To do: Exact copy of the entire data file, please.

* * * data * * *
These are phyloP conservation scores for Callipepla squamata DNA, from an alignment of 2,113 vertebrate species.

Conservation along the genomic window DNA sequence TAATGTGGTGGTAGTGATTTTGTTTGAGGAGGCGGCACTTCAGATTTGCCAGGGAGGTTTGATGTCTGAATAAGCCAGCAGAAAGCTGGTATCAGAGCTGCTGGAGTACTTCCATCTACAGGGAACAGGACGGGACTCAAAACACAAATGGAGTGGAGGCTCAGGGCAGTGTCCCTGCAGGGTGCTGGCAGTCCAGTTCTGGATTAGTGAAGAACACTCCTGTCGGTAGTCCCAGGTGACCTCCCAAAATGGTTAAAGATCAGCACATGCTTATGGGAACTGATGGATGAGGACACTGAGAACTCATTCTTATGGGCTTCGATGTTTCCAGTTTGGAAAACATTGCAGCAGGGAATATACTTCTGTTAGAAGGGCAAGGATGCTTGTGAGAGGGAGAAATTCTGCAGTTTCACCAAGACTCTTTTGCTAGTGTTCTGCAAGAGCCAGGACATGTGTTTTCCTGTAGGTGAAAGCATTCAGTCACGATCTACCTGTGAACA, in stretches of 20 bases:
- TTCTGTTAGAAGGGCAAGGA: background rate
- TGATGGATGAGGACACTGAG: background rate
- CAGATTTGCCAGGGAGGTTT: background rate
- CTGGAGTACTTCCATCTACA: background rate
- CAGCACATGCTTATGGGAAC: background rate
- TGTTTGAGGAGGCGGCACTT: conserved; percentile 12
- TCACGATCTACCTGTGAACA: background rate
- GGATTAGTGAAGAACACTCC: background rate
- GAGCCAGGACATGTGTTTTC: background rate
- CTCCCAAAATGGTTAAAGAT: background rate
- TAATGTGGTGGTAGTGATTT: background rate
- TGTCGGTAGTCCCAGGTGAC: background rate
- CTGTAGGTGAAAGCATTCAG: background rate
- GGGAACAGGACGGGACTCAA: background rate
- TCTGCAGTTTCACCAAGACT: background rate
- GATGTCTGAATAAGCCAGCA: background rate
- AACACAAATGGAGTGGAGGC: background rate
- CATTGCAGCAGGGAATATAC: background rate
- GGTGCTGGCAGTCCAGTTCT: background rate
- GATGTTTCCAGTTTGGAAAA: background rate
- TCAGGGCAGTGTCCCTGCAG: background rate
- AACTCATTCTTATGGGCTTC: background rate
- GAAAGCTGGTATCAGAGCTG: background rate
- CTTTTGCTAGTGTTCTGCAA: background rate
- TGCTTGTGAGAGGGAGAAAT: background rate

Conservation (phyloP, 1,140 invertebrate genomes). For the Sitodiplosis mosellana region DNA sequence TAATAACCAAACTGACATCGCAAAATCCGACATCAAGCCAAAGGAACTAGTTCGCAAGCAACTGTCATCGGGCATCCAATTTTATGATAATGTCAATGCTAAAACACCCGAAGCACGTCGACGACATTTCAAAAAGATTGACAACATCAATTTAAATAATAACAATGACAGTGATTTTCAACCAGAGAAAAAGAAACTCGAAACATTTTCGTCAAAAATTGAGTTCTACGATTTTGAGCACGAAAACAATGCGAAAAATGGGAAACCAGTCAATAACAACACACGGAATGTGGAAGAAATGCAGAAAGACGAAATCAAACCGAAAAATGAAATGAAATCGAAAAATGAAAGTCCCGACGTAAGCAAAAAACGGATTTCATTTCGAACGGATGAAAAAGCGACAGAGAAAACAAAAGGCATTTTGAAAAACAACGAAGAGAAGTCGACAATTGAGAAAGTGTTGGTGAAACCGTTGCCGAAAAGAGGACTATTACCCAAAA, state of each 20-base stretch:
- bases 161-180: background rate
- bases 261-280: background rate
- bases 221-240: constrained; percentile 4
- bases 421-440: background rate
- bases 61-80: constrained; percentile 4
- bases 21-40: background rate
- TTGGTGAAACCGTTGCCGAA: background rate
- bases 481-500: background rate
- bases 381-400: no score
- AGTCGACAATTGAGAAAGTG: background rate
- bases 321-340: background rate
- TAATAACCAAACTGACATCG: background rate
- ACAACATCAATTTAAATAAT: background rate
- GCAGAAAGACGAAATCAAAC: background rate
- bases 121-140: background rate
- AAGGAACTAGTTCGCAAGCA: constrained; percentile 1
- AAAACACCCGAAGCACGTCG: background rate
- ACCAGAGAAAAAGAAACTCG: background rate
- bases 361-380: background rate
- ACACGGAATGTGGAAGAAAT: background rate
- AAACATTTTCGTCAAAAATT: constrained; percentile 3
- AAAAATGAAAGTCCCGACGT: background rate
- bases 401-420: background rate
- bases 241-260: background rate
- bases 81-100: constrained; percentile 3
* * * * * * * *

These are phyloP conservation scores for Callipepla squamata DNA, from an alignment of 2,113 vertebrate species.

Conservation along the genomic window DNA sequence TAATGTGGTGGTAGTGATTTTGTTTGAGGAGGCGGCACTTCAGATTTGCCAGGGAGGTTTGATGTCTGAATAAGCCAGCAGAAAGCTGGTATCAGAGCTGCTGGAGTACTTCCATCTACAGGGAACAGGACGGGACTCAAAACACAAATGGAGTGGAGGCTCAGGGCAGTGTCCCTGCAGGGTGCTGGCAGTCCAGTTCTGGATTAGTGAAGAACACTCCTGTCGGTAGTCCCAGGTGACCTCCCAAAATGGTTAAAGATCAGCACATGCTTATGGGAACTGATGGATGAGGACACTGAGAACTCATTCTTATGGGCTTCGATGTTTCCAGTTTGGAAAACATTGCAGCAGGGAATATACTTCTGTTAGAAGGGCAAGGATGCTTGTGAGAGGGAGAAATTCTGCAGTTTCACCAAGACTCTTTTGCTAGTGTTCTGCAAGAGCCAGGACATGTGTTTTCCTGTAGGTGAAAGCATTCAGTCACGATCTACCTGTGAACA, in stretches of 20 bases:
- TTCTGTTAGAAGGGCAAGGA: background rate
- TGATGGATGAGGACACTGAG: background rate
- CAGATTTGCCAGGGAGGTTT: background rate
- CTGGAGTACTTCCATCTACA: background rate
- CAGCACATGCTTATGGGAAC: background rate
- TGTTTGAGGAGGCGGCACTT: conserved; percentile 12
- TCACGATCTACCTGTGAACA: background rate
- GGATTAGTGAAGAACACTCC: background rate
- GAGCCAGGACATGTGTTTTC: background rate
- CTCCCAAAATGGTTAAAGAT: background rate
- TAATGTGGTGGTAGTGATTT: background rate
- TGTCGGTAGTCCCAGGTGAC: background rate
- CTGTAGGTGAAAGCATTCAG: background rate
- GGGAACAGGACGGGACTCAA: background rate
- TCTGCAGTTTCACCAAGACT: background rate
- GATGTCTGAATAAGCCAGCA: background rate
- AACACAAATGGAGTGGAGGC: background rate
- CATTGCAGCAGGGAATATAC: background rate
- GGTGCTGGCAGTCCAGTTCT: background rate
- GATGTTTCCAGTTTGGAAAA: background rate
- TCAGGGCAGTGTCCCTGCAG: background rate
- AACTCATTCTTATGGGCTTC: background rate
- GAAAGCTGGTATCAGAGCTG: background rate
- CTTTTGCTAGTGTTCTGCAA: background rate
- TGCTTGTGAGAGGGAGAAAT: background rate

Conservation (phyloP, 1,140 invertebrate genomes). For the Sitodiplosis mosellana region DNA sequence TAATAACCAAACTGACATCGCAAAATCCGACATCAAGCCAAAGGAACTAGTTCGCAAGCAACTGTCATCGGGCATCCAATTTTATGATAATGTCAATGCTAAAACACCCGAAGCACGTCGACGACATTTCAAAAAGATTGACAACATCAATTTAAATAATAACAATGACAGTGATTTTCAACCAGAGAAAAAGAAACTCGAAACATTTTCGTCAAAAATTGAGTTCTACGATTTTGAGCACGAAAACAATGCGAAAAATGGGAAACCAGTCAATAACAACACACGGAATGTGGAAGAAATGCAGAAAGACGAAATCAAACCGAAAAATGAAATGAAATCGAAAAATGAAAGTCCCGACGTAAGCAAAAAACGGATTTCATTTCGAACGGATGAAAAAGCGACAGAGAAAACAAAAGGCATTTTGAAAAACAACGAAGAGAAGTCGACAATTGAGAAAGTGTTGGTGAAACCGTTGCCGAAAAGAGGACTATTACCCAAAA, state of each 20-base stretch:
- bases 161-180: background rate
- bases 261-280: background rate
- bases 221-240: constrained; percentile 4
- bases 421-440: background rate
- bases 61-80: constrained; percentile 4
- bases 21-40: background rate
- TTGGTGAAACCGTTGCCGAA: background rate
- bases 481-500: background rate
- bases 381-400: no score
- AGTCGACAATTGAGAAAGTG: background rate
- bases 321-340: background rate
- TAATAACCAAACTGACATCG: background rate
- ACAACATCAATTTAAATAAT: background rate
- GCAGAAAGACGAAATCAAAC: background rate
- bases 121-140: background rate
- AAGGAACTAGTTCGCAAGCA: constrained; percentile 1
- AAAACACCCGAAGCACGTCG: background rate
- ACCAGAGAAAAAGAAACTCG: background rate
- bases 361-380: background rate
- ACACGGAATGTGGAAGAAAT: background rate
- AAACATTTTCGTCAAAAATT: constrained; percentile 3
- AAAAATGAAAGTCCCGACGT: background rate
- bases 401-420: background rate
- bases 241-260: background rate
- bases 81-100: constrained; percentile 3